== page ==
I am with chrismwparsons. I understand that genes have more effect on behaviour than environment, but I find some of your claims confusing. You wrote that “shared environmental effects like parenting have no effect on adult’s behaviour, characteristics, values or beliefs,” but obviously the religion or non-religion you are brought up with influences your behaviour and beliefs as an adult. The adopted child who never met her Hindu birth-parents or was aware of their religion and was brought up as a Christian, knowing no Hindus, is unlikely to worship as a Hindu. I know I have misunderstood what you wrote.

    A separate point: You wrote, “Identical twins raised apart will be … no less similar than identical twins raised together.” I think it may be that identical twins raised apart will be MORE similar than those raised together. I say that for two reasons. First, I think I read some research that found evidence for that. Second, and this is anecdotal, I know some identical twins. When they lived together they deliberately chose to do some things differently. For example, at school they chose to study different A-levels and learn different musical instruments and they always dressed differently. As adults they moved to opposite sides of the world. When they came together on holiday, having not met for a long time, to everyone’s amazement they turned up for a picnic in very similar clothes, including straw hats.

    • Elizabeth Nonweiler August 10, 2017 at 2:50 pm - Reply

      I posted the last message before I saw David’s response, which answers my first paragraph.

    • David Didau August 10, 2017 at 3:27 pm - Reply

      1. I answered this point specifically in my reply to Chris.
      2. That’s just anecdote. If you can find a study suggesting twins raised apart are more similar I’d be very interested to read it.

  3. julietgreen August 10, 2017 at 4:04 pm - Reply

    Yes. It’s a non-debate that rattles on, much like the ‘climate change’ controversy. The only difficulty I have is that I’d like (and I know you’ve written about this) a better proxy for ‘learn more effectively’ than the ones we currently have. I’d prefer people to understand that there is no evidence that ‘collaborative work on real world projects’ leads to better learning, than to say that direct instruction from an expert does. The latter may well be true, but are the measures we use sufficient evidence of what we mean?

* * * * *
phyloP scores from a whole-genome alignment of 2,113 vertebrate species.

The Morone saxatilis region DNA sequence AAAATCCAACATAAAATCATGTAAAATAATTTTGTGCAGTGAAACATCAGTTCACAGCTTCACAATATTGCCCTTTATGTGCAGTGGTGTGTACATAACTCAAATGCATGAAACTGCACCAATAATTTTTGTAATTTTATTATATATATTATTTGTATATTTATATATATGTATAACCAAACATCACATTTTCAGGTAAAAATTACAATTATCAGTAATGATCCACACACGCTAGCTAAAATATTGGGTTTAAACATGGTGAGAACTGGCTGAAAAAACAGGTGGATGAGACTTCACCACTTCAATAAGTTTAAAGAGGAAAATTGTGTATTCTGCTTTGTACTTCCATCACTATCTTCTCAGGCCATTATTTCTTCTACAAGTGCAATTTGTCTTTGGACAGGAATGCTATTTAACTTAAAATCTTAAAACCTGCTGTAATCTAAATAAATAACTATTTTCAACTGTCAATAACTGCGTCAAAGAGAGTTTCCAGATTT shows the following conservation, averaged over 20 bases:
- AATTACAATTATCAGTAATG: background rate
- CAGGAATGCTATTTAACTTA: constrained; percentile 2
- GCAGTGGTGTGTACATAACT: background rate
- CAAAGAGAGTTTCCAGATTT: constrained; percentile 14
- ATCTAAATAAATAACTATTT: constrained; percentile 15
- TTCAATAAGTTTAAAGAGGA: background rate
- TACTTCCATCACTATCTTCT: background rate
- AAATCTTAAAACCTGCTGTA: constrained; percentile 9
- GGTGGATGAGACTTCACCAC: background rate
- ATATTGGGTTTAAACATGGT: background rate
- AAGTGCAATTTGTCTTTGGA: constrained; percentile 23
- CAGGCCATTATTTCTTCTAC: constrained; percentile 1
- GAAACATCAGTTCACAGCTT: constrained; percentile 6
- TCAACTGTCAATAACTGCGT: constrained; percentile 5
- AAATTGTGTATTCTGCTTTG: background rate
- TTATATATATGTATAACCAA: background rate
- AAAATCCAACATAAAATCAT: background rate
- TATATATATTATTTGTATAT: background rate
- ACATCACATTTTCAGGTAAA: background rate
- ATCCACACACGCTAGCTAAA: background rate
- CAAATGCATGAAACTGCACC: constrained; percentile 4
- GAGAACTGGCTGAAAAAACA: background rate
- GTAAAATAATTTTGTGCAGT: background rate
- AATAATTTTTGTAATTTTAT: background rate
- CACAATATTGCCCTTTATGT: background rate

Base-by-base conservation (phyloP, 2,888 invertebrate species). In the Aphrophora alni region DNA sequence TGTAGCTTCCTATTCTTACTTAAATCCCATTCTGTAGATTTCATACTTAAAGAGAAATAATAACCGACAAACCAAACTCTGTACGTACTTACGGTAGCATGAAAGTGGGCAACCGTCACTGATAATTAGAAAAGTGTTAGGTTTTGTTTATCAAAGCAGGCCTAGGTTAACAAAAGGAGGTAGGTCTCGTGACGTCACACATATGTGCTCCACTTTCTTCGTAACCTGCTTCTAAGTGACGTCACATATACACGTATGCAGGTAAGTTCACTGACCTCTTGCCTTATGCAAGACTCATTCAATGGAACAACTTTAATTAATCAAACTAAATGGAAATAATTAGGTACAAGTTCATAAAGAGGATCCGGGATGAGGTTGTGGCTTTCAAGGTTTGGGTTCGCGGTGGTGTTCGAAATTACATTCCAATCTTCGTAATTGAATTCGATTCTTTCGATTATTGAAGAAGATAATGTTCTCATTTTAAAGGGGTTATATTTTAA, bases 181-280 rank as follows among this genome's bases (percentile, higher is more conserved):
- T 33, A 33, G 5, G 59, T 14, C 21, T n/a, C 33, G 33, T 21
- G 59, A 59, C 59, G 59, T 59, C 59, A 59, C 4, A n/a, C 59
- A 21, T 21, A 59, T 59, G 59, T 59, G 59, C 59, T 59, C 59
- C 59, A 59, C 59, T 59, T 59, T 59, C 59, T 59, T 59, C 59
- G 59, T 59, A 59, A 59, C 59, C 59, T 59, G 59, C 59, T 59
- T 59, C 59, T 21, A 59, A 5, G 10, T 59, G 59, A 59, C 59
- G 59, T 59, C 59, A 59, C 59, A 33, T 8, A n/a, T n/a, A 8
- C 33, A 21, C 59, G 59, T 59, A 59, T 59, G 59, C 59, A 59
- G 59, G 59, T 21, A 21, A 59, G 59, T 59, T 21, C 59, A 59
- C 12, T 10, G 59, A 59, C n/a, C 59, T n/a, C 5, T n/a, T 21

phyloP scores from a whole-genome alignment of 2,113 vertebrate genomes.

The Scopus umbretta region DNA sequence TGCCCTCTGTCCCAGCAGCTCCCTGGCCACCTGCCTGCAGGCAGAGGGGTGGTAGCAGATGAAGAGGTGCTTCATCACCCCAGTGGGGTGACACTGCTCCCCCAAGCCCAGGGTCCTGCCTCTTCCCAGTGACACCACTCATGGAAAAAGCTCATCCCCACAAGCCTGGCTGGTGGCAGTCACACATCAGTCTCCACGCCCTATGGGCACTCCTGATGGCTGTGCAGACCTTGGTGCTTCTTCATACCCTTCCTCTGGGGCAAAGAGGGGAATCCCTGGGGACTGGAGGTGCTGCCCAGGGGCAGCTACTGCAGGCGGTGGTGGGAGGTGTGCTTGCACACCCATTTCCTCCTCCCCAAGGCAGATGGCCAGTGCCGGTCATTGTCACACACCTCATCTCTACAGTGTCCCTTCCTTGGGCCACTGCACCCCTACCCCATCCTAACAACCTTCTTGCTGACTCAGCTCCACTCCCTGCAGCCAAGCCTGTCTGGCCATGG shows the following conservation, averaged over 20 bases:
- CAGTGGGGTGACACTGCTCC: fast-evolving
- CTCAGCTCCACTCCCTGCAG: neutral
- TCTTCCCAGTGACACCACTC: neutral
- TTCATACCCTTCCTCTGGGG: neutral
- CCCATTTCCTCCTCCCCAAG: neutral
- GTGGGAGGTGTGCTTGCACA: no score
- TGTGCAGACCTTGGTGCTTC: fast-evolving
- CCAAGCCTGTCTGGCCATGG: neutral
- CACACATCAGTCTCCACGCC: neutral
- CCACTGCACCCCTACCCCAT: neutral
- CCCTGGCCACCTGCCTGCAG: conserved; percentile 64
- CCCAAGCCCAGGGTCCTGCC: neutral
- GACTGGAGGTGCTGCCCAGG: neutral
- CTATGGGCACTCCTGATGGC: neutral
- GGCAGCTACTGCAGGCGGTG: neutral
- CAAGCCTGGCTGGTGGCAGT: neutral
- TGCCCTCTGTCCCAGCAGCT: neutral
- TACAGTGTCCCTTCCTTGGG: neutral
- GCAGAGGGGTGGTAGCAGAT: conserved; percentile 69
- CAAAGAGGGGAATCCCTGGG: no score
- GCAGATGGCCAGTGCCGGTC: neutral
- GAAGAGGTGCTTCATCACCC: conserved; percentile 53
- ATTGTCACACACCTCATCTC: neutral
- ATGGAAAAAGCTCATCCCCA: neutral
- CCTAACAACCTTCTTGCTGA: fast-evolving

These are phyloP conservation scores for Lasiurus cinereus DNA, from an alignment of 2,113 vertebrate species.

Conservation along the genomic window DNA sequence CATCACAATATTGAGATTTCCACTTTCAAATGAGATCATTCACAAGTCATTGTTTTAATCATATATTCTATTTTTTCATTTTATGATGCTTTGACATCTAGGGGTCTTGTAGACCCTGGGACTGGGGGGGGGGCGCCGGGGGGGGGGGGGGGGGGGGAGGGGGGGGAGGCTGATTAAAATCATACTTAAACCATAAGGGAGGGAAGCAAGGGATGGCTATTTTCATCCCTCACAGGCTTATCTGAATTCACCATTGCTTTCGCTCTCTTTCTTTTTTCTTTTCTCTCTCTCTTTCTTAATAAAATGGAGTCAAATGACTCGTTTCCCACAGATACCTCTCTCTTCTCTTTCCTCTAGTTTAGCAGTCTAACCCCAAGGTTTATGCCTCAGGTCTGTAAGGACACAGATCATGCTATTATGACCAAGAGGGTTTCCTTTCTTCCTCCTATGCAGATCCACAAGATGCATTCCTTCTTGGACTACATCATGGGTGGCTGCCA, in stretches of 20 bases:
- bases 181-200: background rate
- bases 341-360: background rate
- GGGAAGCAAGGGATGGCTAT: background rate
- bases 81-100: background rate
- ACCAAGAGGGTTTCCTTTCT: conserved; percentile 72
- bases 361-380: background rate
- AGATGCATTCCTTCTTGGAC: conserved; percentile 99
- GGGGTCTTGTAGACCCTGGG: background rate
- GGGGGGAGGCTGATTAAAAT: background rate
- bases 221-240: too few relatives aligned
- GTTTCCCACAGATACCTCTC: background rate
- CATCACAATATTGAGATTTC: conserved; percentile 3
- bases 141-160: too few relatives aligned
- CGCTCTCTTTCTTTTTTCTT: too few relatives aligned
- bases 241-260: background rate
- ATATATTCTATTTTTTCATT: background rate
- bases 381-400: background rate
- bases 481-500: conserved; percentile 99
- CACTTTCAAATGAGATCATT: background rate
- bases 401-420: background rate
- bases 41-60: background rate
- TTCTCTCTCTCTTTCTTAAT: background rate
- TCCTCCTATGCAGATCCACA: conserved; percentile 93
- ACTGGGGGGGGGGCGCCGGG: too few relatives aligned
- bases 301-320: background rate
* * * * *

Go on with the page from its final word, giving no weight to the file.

4. Elizabeth Nonweiler August 10, 2017 at 6:00 pm - Reply

    In reply to David:

    Yes, you answered my first point satisfactorily. Thank you.

    I know my second point was anecdote and said so. I base my convictions on a mix of anecdote, my own experience, logic and the research I read that appears to be unbiased and scientific. If I find the parts of this mix are contradictory, I have to reconsider. It may be that the anecdotal or my own experience or my logic is misleading. On the other hand, it may be that the research is flawed.

    If I find the relevant research about twins I shall let you know.

    • David Didau August 10, 2017 at 6:20 pm - Reply

      It *may* be that the consensus of the life sciences is wrong, but it will take more than personal experience and conviction to contradict the huge weight of evidence. Thanks 🙂

  5. Elizabeth Nonweiler August 10, 2017 at 6:36 pm - Reply

    I agree. Where there is overwhelming scientific research evidence, that outweighs all the rest.

    • David Didau August 10, 2017 at 6:43 pm - Reply

      Which is very much the case in this instance.

      • chrismwparsons August 10, 2017 at 7:19 pm - Reply

        Interestingly, the logic of your position suggests that if Elizabeth (or anybody else) was behaviourally predisposed to weight her personal intuition/experience more heavily than the words of researchers, then nothing you say here to her would make any difference in convincing her of the truth of your argument… 😀

  6. geoffjames42 August 10, 2017 at 10:10 pm - Reply

    Just ideological. Not accurate. I’m a biologist. You’re obviously not. Read about epigenetics and then have another go.

    • David Didau August 11, 2017 at 7:33 am - Reply

      I’ve read a lot about epigenetics. What specifically do you consider to be inaccurate?

  7. @davowillz August 10, 2017 at 10:24 pm - Reply

    I can’t see the sense on this one David. Are you just trying to be provocative? I can’t really believe that you think free will is a fiction. Especially as earlier you suggested earlier that our behaviour is a result of genetics and environment. Also adopted children are often told they seem to take after their adopted father or mother by those who don’t know they are adopted. I don’t think science is as certain as you suggest about nature nurture argument.

    • David Didau August 11, 2017 at 7:33 am - Reply

      I can’t really believe anyone with even the slightest modicum of scientific literacy *does* believe in free will. Science is never certain (as the post makes clear) but your beliefs notwithstanding, this is the consensus of the life sciences.

      Obviously, your response is – probably – not something you can control 🙂